Heavy Hands, Light Watches

My Apple Watch weighs 7.93 pounds less than the Heavy Hands dumbells I used to pump approximately 10,000 times a week. To reach the equivalent total weight, I'd need to lift my watch-bearing wrist to my head level about a million times a week. For strength and cardio, pumping an Apple Watch (even the larger 42mm), it turns out, is not nearly as efficient as using eight-pound dumbells. Still, there's hope. Samsung has been introducing smart watches, for a while, and as the inventor of the phablet, the super-sized smart phone, can a Samsung wablet be far behind?

In 2007, Steve Jobs introduced the iPhone: His dramatic stage performance emphasized that the iPhone was three devices in one: an iPod, a cell phone, and an Internet communications device. On our little wrist computers, we want more than three devices in one: We want more sophisticated health monitors. We want better workout assistance. We want a more elegant interface, which at the same time, allows us to do more. We want better and easy connecting audio. We want artificial intelligence to do the calculations for us, after all, it's a computer. We want privacy. We want a cellular connection so we can leave our smart phones at home. Along with the above, we want our watches to look good, the battery to last longer, and a wrist computer that will never break. That’s about ten devices in one. With all those capabilities, perhaps it will also meet that eight-pound requirement for me to resume my heavy hands workout.

For those of you who don't want to start or resume a heavy hands workout, Apple has left hints how they intend to accomplish some of their goals, especially in the health and conditioning category. Here's a hint: don't spend too much on additional watchbands, either for function or fashion, because Apple is going to Sherlock them.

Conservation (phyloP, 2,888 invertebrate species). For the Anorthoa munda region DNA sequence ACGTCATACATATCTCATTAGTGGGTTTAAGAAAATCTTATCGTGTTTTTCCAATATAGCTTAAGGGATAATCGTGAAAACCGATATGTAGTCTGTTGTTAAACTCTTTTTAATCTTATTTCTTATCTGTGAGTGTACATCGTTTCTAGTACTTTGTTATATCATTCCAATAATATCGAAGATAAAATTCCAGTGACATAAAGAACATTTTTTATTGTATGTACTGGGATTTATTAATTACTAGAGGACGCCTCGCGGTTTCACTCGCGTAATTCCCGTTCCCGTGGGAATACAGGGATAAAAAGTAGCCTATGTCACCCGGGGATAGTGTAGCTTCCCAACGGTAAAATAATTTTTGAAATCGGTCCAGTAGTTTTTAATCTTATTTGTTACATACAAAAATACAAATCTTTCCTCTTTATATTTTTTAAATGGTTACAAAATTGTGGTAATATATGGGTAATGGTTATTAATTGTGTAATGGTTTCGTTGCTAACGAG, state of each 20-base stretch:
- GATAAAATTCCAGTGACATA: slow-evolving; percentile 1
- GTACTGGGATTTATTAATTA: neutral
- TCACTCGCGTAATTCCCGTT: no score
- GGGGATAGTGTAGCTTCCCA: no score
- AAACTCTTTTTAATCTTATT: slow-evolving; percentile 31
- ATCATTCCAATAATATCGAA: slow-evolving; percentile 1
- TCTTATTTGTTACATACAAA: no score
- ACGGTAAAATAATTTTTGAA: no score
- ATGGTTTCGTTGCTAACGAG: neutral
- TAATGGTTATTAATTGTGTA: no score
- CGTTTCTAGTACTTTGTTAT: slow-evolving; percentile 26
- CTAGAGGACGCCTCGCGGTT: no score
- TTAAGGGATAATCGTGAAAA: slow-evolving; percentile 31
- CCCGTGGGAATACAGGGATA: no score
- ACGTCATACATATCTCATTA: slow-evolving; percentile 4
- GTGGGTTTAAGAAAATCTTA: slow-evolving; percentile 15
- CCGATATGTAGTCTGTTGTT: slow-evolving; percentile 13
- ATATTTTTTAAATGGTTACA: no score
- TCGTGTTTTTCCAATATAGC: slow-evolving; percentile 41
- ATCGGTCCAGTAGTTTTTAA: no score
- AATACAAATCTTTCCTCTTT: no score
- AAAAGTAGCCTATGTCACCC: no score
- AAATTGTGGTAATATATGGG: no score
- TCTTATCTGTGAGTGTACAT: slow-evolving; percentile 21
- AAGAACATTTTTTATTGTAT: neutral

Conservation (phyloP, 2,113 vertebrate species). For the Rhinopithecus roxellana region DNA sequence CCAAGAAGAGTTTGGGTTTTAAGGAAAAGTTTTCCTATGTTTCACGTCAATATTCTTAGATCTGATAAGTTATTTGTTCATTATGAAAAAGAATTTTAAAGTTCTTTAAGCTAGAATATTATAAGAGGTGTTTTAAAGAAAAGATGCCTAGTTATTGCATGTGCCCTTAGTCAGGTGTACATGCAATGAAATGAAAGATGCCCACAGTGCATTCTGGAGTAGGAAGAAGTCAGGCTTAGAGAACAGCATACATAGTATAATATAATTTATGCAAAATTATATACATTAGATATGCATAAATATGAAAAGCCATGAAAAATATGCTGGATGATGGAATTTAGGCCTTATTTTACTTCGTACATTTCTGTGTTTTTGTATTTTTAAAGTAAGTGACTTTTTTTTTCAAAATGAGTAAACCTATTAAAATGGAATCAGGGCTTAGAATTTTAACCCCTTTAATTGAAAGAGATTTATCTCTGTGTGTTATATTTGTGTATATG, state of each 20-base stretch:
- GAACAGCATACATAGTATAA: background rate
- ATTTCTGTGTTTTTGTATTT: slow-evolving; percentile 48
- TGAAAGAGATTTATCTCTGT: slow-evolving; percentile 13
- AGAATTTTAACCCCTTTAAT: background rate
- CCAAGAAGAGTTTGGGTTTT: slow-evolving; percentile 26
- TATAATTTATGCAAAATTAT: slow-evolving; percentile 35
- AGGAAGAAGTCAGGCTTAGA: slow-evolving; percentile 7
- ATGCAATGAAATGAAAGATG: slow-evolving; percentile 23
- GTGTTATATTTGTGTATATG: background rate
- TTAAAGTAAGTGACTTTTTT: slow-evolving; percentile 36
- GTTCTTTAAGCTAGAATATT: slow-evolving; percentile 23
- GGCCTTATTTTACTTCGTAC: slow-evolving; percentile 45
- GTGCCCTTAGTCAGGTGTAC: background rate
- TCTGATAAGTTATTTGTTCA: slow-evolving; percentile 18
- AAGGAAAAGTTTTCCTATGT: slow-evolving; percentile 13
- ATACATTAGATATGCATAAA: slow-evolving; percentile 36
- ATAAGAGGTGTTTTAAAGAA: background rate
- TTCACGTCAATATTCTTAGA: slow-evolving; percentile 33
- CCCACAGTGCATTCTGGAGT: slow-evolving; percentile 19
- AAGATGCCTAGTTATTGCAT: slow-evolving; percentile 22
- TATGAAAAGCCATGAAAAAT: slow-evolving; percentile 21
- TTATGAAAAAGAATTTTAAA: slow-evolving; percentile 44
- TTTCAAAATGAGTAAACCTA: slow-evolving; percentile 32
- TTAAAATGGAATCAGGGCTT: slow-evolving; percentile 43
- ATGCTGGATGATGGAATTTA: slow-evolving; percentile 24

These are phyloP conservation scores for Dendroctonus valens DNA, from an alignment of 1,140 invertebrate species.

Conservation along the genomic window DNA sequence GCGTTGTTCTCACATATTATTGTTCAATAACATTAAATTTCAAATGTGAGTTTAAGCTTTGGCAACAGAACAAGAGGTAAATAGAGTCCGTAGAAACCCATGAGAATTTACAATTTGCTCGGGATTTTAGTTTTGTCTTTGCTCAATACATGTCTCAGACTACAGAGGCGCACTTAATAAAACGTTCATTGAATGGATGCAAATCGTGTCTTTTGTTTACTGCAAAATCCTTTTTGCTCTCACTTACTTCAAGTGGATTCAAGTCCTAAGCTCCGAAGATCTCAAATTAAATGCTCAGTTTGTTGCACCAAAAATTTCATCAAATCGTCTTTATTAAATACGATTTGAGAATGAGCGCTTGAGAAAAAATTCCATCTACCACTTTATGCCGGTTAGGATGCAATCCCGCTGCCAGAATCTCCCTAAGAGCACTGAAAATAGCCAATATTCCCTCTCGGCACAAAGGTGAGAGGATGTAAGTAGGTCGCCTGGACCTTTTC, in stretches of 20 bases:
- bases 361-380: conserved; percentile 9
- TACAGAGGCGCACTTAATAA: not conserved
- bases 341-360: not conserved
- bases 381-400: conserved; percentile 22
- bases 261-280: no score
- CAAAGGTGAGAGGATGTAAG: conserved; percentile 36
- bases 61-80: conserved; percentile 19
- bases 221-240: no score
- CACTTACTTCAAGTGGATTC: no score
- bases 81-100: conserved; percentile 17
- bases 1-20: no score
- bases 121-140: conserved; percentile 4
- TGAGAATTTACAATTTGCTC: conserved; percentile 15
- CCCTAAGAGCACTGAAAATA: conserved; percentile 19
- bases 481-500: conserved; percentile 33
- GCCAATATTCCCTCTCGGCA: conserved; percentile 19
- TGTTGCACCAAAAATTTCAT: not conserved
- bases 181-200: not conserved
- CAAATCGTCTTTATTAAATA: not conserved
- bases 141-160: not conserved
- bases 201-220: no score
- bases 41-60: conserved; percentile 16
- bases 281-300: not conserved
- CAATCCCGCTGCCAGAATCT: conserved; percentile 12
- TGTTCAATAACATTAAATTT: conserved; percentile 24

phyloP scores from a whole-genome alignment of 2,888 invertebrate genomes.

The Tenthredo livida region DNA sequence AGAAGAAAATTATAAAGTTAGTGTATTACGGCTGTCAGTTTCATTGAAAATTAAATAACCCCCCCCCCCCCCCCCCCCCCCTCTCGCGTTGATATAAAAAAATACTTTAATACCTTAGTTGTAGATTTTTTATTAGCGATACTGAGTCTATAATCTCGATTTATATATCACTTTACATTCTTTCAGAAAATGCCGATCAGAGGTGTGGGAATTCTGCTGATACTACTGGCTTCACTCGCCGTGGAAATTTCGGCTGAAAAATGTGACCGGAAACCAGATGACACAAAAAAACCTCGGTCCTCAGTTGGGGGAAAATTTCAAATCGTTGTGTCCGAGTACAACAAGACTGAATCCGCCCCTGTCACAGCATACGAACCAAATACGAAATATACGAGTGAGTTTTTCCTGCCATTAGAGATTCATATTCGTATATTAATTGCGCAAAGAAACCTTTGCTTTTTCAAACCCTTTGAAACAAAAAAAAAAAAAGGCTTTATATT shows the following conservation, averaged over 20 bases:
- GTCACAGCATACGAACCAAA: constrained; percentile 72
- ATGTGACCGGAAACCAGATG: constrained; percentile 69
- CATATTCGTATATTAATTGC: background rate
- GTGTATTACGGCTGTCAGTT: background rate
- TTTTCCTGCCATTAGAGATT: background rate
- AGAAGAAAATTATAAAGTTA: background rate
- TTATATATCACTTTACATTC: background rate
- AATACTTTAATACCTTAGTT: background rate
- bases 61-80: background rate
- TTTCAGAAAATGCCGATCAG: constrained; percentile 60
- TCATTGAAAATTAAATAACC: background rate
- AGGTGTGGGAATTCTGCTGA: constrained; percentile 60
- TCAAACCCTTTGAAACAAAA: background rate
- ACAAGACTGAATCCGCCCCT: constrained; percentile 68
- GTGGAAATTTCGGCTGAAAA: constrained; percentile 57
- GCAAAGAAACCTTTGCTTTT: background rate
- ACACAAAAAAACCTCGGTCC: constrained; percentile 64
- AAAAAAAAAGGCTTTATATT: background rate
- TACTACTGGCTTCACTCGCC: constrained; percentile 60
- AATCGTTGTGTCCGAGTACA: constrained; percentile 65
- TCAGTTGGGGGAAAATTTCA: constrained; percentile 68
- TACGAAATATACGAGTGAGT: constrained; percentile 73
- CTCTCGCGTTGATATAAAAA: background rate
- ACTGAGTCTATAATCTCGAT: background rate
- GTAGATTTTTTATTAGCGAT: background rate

Sherlock was search software (since replaced by Spotlight) that Apple created and bundled with the Mac. Apple's free product pushed a similar product by a third-party into retirement. Currently, third parties are targeting the only Apple Watch part that can be augmented — wristbands. In current development is a camera and (as I mentioned in my last post) a band that tracks atrial fibrillations, and a back-up battery. But what if you want a band that tracks atrial fibrillations, a band that takes pictures, and a band that gives you more time off the charging station? I assume you'd choose what was most important to you. But that's a short-sighted solution.

According to 9to5 Mac, a recent Apple patent would solve the wrist band problem — by turning the band into a series of modular links. Obviously, given how much smaller these links must be, while giving the same function as an entire wrist band, that solution might be years away. But I wouldn’t expect too many years away.

The multifunction wrist band would also solve an Apple business problem. When (not if) the Apple Watch gains cellular function for phone calls, texting, and the like, they’ll have a lower-cost device cannibalizing some of their iPhone sales. However, a modular wrist band gives Apple (and I presume third-parties) a number of slots to augment both the hardware and the initial sale price.

Gary Bloom

Counselor/therapist, writer, coffee home roaster, Husband and father.

Greater Seattle http://gebloom.com

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